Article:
ALAO Mentoring Program Contract Form and Guidelines
Developing a Mentoring Relationship:
Since both you and your mentor/mentee have volunteered to participate in this program, it makes sense that you are looking forward to developing a mentoring relationship that works. Here are some suggested guidelines to consider as you develop your relationship:
- Respect: Respect each others time when working through your contract and carrying it out.
- Schedule: Create a mentoring schedule that is doable for both of you, including locations/methods of meeting, as well as frequency and length of meeting times, and make a commitment to stick to it. Consider setting actual dates and times up front and putting those on your own calendars. Keep rescheduling to a minimum.
- Communication: Establish communication ground rules that will allow a comfortable, open, honest, respectful, and confidential exchange.
- Goals: Establish a realistic set of mentoring goals given the amount of time each of you can devote to the relationship.
- Behavior: Demonstrate professional and ethical behavior with each other by making this about professional development of the mentee/peer mentee and not complaint sessions about workplace issues (e.g., OK to ask for advice on navigating tough workplace issues, but best to not include names of individuals in the process).
Setting Mentoring Goals:
Identifying a realistic set of mentoring goals is the first challenge in your relationship. If you are open and honest with each other, you will begin learning about each other during this process. Please complete your mentoring contract within the first month after being notified of your partnership, and please remember to submit your signed contract via email to the ALAO Professional Development Committee member who notified you of your partnership.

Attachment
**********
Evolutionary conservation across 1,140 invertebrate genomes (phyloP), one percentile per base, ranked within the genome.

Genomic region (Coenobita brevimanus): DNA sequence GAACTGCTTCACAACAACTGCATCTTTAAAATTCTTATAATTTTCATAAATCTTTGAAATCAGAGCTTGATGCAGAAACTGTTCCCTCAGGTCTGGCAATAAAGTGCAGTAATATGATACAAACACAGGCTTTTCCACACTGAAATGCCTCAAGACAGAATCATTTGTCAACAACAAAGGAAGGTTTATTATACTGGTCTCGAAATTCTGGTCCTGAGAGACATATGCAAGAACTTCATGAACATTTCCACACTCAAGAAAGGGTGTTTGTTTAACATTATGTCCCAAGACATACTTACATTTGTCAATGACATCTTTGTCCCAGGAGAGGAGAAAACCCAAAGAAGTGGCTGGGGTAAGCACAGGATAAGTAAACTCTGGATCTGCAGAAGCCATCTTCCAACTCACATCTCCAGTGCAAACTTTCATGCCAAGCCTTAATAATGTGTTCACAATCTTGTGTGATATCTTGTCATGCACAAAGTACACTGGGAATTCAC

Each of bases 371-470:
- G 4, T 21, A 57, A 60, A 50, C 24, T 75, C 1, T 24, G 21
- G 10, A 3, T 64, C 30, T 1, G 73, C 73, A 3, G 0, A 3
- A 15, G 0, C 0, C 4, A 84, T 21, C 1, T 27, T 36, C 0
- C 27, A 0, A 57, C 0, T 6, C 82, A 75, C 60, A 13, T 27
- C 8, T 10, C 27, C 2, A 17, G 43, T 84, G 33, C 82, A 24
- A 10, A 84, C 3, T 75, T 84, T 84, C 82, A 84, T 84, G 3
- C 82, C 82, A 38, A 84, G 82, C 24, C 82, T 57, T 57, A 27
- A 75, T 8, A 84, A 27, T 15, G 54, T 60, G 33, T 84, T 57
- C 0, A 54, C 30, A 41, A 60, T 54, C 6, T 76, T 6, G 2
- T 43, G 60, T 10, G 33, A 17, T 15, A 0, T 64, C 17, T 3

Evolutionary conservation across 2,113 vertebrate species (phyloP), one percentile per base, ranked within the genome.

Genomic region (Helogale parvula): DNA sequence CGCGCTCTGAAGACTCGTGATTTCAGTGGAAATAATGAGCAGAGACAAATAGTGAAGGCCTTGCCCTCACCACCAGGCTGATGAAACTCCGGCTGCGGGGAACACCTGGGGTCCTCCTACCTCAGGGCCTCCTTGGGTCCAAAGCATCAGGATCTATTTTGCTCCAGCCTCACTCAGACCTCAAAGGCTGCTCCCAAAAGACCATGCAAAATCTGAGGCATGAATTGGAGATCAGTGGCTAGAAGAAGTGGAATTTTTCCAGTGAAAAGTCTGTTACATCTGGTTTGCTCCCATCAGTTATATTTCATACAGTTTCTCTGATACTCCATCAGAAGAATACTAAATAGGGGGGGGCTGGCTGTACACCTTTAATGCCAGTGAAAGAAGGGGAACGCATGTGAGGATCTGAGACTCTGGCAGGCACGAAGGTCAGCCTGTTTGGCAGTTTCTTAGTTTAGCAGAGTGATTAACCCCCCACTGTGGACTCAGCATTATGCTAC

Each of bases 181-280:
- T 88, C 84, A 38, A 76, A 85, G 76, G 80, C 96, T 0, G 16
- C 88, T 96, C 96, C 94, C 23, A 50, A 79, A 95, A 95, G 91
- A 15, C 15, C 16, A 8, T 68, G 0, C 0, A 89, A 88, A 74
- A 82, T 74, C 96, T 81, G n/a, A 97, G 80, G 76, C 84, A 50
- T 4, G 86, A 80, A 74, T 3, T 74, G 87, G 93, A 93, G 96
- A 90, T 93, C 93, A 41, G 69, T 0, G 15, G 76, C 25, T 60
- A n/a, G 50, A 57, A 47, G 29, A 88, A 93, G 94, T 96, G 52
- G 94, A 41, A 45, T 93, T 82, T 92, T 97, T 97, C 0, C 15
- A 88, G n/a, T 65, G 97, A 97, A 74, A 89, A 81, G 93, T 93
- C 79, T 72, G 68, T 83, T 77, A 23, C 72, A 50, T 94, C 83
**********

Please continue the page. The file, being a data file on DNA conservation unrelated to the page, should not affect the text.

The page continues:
- Mentees: to identify your mentoring goals, you might consider what it is that inspired you to sign up for this mentoring program? What do you want to work on? What do you hope to gain from this relationship?
- Mentors: when you discover what your mentee wants to work on, be honest as to which of those goals you know enough about to be of help to the mentee. Also, given your experience, you might consider suggesting goals that could target what your mentee is wanting to gain from the relationship, especially if the mentee is having difficulty identifying her/his goals.
- Peer mentors/mentees: share your lists of goals with each other, prioritize them, and identify a reasonable number of goals to work on together. Be careful to include some goals that each peer considers top priority so both of you end up with satisfying results.
Reaching the End of Your Contract:
When you have either reached your goals, the agreed upon duration of your contract is reached, or you have decided to end your relationship early, it is best to have a final meeting to tie up loose ends and conclude your official ALAO Mentoring Program relationship. Please notify the Coordinator of the ALAO Mentoring Program when this has been done. You will then be asked to complete an evaluation of the program to help ALAO assess whether or not the program should continue after the pilot program is complete.
Questions or Issues That May Arise:
There are no hard and fast rules in a mentoring relationship, yet we recognize that mentoring pairs may have questions, get stuck, discover incompatibilities, or simply need to bow out for whatever reason. The ALAO Professional Development Committee understands this. If you want to talk with someone on the committee, a list of committee members is at: http://www.alaoweb.org/committees/proffdev/index.html. Their contact information can be found here: http://www.alaoweb.org/board. We suggest you contact the current Chair of the committee, but if you would prefer someone else, others on the committee can be contacted as well. If you are simply needing to bow out of your relationship, please notify the Chair of the ALAO PDC.